on December 10, 2018 Digital Strategy website

Squarespace vs. WordPress: Which Should You Choose?

Over the years we’ve helped build a LOT of websites using a whole bunch of different awesome platforms (ouch, my eyes still haven’t adjusted from building our Chatterkick website in the early days.) During that time we’ve gained tons of insight as to which platform works best for certain clients. Let me just say, first off, all of the platforms we use will make your updated website more mobile-responsive, SEO-friendly and visually stunning. That being said, when I’m working with businesses, I typically start by looking at one of two options for their website platform, Squarespace or WordPress. Both are really great platforms that offer themes and templates that can be customized and easily moved from person-to-person - a great option in case you need to use multiple webmasters. Determining which one to use for your new website totally depends on the capabilities you want and how much time you can devote to upkeep.


What We’ve Learned About Squarespace

I think about two to three years ago about 90 percent of the websites we sold were probably built on WordPress. Today that has flipped. Now about 70 percent of our websites use Squarespace. I believe one of the biggest reasons for this flip is the fact that Squarespace makes it very approachable to create websites that look professional but still have the ability to make changes and personalize. They also can be less expensive than other options.


The Good

  • Squarespace is a fully-hosted website builder. This is super important because if you refer back to my blog, “How Do I Buy A New Website?”, you need more than just a designer; you also need someone to host it and a domain. With Squarespace, you can focus on growing your business, instead of hosting your site.
  • Squarespace has a great infrastructure. What this means it has beautiful designs, ready to drop in content, and completely-customizable layouts.
  • We can offer Squarespace sites at a lower price because of how they’re built and the time it takes to create a website on Squarespace vs. WordPress. Even if you don’t have a tech background, you should have no problem with a Squarespace site. Every design is really straightforward and super user-friendly.
  • The other great thing about Squarespace is that you don’t have to babysit these sites once they are live. Since Squarespace takes care of the hosting, security is also taken care of, as well as hosting support.


Possible Challenges

  • Customization is limited. Because Squarespace is set up to be easy and user-friendly, there’s only so much it can do. If you are a person that likes to dive deep into code or have access to a database, it may not be for you.
  • Squarespace is difficult when it comes to navigation or other technicalities. It’s not as easy to access the code as it is with a WordPress site. This means you can’t just hop into the backend and make changes (even if you have someone on staff with the tech knowledge to get the job done).
  • It’s really best for businesses that don’t want an in-depth e-commerce site. I personally wouldn’t recommend a Squarespace website to a business that has thousands of products and SKUs because it is not designed for massive commerce.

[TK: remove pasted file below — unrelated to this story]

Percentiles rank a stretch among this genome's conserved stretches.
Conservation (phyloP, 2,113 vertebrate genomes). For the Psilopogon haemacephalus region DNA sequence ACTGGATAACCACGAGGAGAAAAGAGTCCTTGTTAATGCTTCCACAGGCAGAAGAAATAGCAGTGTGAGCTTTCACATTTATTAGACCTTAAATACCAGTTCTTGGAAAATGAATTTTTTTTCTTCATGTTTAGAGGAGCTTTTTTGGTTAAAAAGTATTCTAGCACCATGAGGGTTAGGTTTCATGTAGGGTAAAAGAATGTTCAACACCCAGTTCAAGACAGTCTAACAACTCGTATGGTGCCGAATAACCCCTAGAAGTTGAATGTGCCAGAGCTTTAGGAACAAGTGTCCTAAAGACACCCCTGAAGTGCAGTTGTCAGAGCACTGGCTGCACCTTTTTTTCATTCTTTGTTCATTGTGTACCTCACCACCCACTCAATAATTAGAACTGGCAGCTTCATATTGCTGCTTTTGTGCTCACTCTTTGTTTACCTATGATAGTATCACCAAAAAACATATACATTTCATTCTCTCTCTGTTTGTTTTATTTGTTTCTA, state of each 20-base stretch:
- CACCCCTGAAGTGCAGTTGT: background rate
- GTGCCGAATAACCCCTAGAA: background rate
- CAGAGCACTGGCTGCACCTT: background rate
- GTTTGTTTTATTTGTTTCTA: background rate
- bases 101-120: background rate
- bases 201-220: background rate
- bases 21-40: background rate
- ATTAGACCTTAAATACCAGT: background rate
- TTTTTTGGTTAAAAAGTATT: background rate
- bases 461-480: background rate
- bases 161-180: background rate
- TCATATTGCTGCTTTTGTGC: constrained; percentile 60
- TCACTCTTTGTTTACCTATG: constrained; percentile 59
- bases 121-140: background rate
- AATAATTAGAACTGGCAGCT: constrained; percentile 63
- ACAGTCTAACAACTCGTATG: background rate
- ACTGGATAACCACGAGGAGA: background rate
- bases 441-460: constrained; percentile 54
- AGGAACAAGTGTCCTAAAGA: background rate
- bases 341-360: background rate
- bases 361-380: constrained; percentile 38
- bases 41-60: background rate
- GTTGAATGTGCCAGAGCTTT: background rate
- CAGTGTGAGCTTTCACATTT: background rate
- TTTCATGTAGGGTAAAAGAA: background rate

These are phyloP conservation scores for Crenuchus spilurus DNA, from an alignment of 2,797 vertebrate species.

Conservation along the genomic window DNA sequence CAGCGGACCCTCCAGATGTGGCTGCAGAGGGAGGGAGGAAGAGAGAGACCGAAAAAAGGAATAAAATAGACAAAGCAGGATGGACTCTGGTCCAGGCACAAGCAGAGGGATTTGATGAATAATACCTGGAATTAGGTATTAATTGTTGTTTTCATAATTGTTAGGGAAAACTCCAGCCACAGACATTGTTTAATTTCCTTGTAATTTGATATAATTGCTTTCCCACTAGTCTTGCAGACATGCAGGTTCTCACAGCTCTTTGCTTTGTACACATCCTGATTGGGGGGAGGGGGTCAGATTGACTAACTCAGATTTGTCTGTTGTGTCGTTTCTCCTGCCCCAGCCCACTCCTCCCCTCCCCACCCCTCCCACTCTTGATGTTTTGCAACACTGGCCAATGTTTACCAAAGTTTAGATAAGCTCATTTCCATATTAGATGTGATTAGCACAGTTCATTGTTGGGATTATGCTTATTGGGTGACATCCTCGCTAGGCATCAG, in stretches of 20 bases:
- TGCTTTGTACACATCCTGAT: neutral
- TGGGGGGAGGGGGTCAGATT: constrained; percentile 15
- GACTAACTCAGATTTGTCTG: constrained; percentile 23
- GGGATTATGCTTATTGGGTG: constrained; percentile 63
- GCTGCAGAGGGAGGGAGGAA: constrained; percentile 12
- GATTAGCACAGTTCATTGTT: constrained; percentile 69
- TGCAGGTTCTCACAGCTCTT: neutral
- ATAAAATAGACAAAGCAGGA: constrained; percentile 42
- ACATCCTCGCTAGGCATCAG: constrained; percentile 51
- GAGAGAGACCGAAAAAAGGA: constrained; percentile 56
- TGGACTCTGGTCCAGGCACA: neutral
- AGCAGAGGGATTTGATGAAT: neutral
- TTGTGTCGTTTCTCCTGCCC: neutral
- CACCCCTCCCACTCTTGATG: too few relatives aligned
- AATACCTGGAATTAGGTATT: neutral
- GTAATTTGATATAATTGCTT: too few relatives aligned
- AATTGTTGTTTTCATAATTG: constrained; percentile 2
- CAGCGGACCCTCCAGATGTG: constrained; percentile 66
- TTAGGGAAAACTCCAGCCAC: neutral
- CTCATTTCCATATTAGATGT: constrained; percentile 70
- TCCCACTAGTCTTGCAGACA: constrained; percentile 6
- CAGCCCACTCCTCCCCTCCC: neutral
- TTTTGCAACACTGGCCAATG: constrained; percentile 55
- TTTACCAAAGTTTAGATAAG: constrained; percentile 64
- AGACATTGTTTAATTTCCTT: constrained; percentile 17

What We’ve Learned About WordPress

WordPress is the world’s most popular website building platform; more than 28% of all websites currently online are powered by WordPress. I think this is because it offers clients complete-control of hundreds of themes. It can be used to build any kind of website (there are thousands of plug-ins available) including a really nice e-commerce site.


The Good

  • WordPress offers businesses a really smart-looking website with a lot of animation, interaction, a dynamic menu and a subset of multiple menus. This means you can have lots of pages, but keep a simple, clean-looking page with navigation tabs.
  • It’s ideal for businesses that have a little web experience. This is a platform I’ve seen work really well for businesses that have a technical person on staff, someone who knows how to get into the back end of a website.
  • In most cases, it’s more affordable to build a website on WordPress as opposed to building a custom HTML site from scratch.


Possible Challenges

  • WordPress is far from hands-off. It is kind of like a small child that needs regular babysitting and hand-holding. You’ll definitely need someone with technical knowledge to help you make changes and updates.
  • Be prepared to invest in your WordPress site after launch. Upkeep costs money whether you have someone on your team allocated to updating your site, or an external resource. You don’t want the “set-it-and-forget-it approach” with WordPress.
  • Keep an eye on security. WordPress sites are known for getting malware so make sure you have an idea on the best practices and how/when to update your core theme as well as your plugins.



Buying a website is a big deal. There are a lot of options, which platform to choose is just one. We can help you sift through it all and create a website perfect for you and your business. Contact me at beth@chatterkick.com.

Beth Trejo

As the Founder & CEO of Chatterkick I live and breathe all things online. It’s my goal to offer real-world practical solutions to businesses and leaders throughout the community. Although many consider my strengths in technology, I’m still a firm believer in a good ol’ fashioned handshake.